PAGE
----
This is a film I've watched a few times over the years. I believe it was one of the first DVDs I ever bought, but surprisingly I haven't watched it since I started writing my blog in 2010. I'll make up for that now.
The film stars two actors that I don't rate highly. Neither Al Pacino nor Keanu Reeves particularly impresses me. Nevertheless, this is one of the few films in which Keanu Reeves is in his element. He plays a cold-hearted, emotionless lawyer. He's best in roles in which he doesn't need to show emotion. My problem with Al Pacino is that he doesn't seem genuine, his acting always makes him look like an actor rather than a real character. That works to his advantage in this film. His character is someone who's pretending to be something that he isn't.
Keanu Reeves plays Kevin Lomax, a Florida lawyer who has never lost a case. He specialises in defending clients who he knows are guilty. In our legal system everyone has the right to the best possible defence, but Kevin pushes it to the extreme. He has no conscience. He wants to succeed at all costs. This is displeasing to his mother, a devout Christian woman. His wife Mary Ann also dislikes it, but as long as her husband earns good money she accepts it.
Kevin is offered a job by John Milton (Al Pacino), the head of a multi-national company. It's not a law firm, it's a trading company, but it has shady business partners, so it hires lawyers to protect its partners from prosecution.
It's no spoiler to tell you that John Milton is really the Devil. That's obvious to the viewer from the film's name, and as if that's not enough the text on the back of the DVD case tells us that Kevin Lomax is working for the Devil. This isn't a story about a man being offered wealth in exchange for his soul. Kevin Lomax is no good man, he already gave up his soul by becoming a lawyer, and now the Devil is offering him his reward.
Al Pacino isn't quite as charismatic as Gabriel Byrne's portrayal of the Devil in "End of Days", but his performance still shines. He tries to justify himself with arguments to show that he isn't all bad, and God is the true cause of all the evil in the world. It's a perfect mixture of truth and lies that would fool most people who listen to him.
"Let me give you a little inside information about God. God likes to watch. He's a prankster. Think about it. He gives man instincts. He gives you this extraordinary gift, and then what does He do? I swear, for His own amusement, His own private, cosmic gag reel, He sets the rules in opposition. It's the goof of all time. Look, but don't touch. Touch, but don't taste. Taste, don't swallow. Ha ha ha! And while you're jumping from one foot to the next, what is He doing? He's laughing His sick ass off. He's a tight-ass! He's a sadist. He's an absentee landlord! Worship that? Never!"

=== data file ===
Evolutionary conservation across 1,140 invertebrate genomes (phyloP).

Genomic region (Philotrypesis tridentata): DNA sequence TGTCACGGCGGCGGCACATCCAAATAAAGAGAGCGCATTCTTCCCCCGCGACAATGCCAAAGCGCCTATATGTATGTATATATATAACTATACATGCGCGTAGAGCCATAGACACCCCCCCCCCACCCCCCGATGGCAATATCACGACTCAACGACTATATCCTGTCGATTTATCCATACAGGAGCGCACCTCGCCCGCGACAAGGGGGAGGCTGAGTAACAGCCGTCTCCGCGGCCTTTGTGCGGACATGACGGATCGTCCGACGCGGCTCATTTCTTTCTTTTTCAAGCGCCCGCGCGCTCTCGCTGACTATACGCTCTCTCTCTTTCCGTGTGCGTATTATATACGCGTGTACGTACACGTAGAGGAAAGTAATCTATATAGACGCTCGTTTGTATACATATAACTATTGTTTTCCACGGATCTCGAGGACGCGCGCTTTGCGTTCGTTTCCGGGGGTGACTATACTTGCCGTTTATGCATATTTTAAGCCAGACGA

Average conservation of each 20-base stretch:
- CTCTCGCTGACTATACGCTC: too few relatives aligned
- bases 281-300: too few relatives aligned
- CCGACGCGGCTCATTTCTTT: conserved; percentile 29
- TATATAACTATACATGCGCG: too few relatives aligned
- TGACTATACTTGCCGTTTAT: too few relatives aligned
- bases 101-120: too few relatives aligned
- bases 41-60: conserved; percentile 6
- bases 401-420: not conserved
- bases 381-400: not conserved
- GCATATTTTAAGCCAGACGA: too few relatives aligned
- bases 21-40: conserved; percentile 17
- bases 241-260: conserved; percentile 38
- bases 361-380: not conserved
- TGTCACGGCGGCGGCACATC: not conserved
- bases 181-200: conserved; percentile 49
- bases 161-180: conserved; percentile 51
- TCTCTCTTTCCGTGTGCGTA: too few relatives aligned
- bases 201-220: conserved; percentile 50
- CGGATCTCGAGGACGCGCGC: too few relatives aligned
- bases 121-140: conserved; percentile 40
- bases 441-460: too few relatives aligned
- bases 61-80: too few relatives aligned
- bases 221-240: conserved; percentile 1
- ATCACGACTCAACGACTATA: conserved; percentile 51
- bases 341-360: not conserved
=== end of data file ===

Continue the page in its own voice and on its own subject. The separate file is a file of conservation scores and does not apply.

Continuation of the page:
Calling God an absentee landlord is like the pot calling the kettle black. We don't see God in the world, but where do we see the Devil? In God's absence he could do whatever he wants. He could create a false religion, verified by miracles, to lead mankind away from God. It would be so easy, so why doesn't he do it? The usual answer from the Christian churches is that the Devil doesn't need to lead people astray because they're already on the wrong path. The truth is that the Devil is an absentee enemy.
It was interesting to see Charlize Theron in this film. I'd forgotten that she was such a baby face when she started acting. She was 22 at the time "Devil's Advocate" was made, but she didn't look a day over 16. Even now, 20 years later, she's still one of the most beautiful women on the planet.
One of my friends told me that she considers this to be the scariest film she knows. I don't rate it quite that highly, but I understand what she means. The film has an intense atmosphere, laced with evil and supernatural elements. It doesn't rely on jumps the way modern horror films do, the scary scenes build up slowly and menacingly.
Watching the film today I realised that I've missed it. It's a film I need to watch again, maybe back to back with other portrayals of the Devil.
|Order from Amazon.com|
|Order from Amazon.co.uk|
|Order from Amazon.de|
One more thing. I thank whoever it was who ordered so many articles from Amazon in March using my links. I really appreciate it. It's no effort to you, but it makes money for me. Thank you. If all my readers did the same as you I would be rich.